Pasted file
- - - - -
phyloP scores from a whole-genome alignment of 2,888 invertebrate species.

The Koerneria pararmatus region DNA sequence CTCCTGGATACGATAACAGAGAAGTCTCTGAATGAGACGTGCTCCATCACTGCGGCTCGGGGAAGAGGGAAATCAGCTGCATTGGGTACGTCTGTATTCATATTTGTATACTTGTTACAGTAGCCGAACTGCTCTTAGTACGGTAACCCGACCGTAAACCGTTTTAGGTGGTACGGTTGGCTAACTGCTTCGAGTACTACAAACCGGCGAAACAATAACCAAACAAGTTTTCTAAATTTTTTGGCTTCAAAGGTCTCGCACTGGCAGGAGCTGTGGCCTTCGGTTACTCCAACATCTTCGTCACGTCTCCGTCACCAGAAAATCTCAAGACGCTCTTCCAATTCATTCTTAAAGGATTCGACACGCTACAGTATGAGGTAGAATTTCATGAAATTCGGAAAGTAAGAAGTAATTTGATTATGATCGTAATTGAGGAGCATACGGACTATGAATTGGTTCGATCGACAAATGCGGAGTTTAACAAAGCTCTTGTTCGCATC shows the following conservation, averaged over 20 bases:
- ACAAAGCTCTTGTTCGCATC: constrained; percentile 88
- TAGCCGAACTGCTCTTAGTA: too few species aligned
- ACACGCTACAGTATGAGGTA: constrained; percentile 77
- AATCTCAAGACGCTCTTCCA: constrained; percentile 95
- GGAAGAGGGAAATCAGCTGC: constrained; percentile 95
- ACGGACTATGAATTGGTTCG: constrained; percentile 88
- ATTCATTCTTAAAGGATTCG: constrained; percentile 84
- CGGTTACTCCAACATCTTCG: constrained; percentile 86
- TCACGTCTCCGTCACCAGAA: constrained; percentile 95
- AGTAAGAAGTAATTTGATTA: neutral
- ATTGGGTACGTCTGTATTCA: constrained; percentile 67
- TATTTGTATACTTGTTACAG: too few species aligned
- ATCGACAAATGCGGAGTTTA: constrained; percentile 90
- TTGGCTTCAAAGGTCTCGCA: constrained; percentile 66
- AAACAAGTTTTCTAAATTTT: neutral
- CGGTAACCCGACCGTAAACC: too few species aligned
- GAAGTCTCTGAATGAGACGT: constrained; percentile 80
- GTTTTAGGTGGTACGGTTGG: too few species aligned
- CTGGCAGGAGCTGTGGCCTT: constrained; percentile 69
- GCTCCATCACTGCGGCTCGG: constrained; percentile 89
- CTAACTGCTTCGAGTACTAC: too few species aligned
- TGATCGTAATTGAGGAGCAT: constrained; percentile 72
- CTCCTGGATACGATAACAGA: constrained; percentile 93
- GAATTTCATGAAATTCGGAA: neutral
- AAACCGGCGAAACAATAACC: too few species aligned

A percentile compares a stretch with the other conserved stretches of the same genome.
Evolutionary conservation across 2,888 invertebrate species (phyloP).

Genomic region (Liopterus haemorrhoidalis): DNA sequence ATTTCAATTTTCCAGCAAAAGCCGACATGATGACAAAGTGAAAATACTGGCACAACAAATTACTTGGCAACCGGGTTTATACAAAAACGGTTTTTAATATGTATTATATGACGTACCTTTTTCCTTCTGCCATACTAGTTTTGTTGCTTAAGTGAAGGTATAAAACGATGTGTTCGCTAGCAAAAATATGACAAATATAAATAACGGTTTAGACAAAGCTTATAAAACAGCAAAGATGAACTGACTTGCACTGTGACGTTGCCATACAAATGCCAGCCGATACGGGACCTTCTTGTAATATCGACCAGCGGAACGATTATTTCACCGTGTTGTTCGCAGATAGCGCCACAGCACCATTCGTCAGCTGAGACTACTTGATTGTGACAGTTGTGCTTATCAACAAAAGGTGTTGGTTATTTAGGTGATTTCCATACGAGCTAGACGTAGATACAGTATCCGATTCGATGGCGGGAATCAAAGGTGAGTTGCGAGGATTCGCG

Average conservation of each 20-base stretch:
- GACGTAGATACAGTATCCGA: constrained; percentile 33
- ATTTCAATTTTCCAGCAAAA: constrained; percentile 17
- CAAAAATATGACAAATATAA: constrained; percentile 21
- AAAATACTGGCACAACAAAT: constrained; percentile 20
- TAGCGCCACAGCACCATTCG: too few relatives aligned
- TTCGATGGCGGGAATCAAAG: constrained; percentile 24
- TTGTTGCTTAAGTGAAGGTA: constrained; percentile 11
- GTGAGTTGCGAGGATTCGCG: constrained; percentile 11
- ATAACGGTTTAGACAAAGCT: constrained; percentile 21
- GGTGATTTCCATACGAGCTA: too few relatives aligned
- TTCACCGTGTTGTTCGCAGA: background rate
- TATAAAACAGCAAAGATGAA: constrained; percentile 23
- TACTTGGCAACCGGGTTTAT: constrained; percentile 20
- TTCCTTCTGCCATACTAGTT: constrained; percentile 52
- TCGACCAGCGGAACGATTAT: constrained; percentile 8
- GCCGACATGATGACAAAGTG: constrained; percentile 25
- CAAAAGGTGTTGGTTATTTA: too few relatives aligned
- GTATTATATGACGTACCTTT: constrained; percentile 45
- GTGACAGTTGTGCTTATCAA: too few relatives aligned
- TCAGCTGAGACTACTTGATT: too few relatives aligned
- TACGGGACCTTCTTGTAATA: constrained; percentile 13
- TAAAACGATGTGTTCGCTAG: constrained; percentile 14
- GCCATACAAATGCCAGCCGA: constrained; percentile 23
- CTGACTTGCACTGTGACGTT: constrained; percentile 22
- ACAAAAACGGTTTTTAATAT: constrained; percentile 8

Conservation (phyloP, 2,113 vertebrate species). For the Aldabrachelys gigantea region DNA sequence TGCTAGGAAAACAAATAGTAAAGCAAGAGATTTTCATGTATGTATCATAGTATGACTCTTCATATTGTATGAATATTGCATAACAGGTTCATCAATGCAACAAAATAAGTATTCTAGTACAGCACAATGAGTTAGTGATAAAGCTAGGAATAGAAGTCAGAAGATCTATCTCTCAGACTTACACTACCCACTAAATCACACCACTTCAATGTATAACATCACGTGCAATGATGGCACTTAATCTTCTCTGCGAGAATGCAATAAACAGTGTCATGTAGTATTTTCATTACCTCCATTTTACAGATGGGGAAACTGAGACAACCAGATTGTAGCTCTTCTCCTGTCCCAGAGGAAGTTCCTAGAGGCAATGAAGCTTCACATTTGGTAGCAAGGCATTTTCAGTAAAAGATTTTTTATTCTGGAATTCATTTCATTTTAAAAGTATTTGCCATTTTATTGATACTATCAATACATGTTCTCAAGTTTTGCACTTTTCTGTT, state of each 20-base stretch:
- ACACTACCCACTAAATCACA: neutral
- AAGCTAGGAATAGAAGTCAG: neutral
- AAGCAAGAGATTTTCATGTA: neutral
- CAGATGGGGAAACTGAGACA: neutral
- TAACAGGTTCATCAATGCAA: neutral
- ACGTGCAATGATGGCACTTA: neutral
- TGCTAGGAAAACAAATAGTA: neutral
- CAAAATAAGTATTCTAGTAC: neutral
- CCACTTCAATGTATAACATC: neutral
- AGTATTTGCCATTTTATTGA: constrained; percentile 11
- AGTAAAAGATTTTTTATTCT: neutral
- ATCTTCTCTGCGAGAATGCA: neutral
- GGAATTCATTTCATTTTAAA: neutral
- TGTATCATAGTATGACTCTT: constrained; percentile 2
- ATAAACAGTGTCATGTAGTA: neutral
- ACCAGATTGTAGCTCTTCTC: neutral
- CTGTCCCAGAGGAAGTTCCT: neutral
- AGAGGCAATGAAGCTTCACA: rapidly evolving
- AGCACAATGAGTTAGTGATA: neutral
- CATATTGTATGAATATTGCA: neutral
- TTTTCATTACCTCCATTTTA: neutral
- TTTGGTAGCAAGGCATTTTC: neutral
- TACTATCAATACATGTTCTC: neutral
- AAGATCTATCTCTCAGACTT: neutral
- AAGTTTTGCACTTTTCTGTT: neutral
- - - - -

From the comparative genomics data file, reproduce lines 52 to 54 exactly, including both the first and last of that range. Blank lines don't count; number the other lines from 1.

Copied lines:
- TACGGGACCTTCTTGTAATA: constrained; percentile 13
- TAAAACGATGTGTTCGCTAG: constrained; percentile 14
- GCCATACAAATGCCAGCCGA: constrained; percentile 23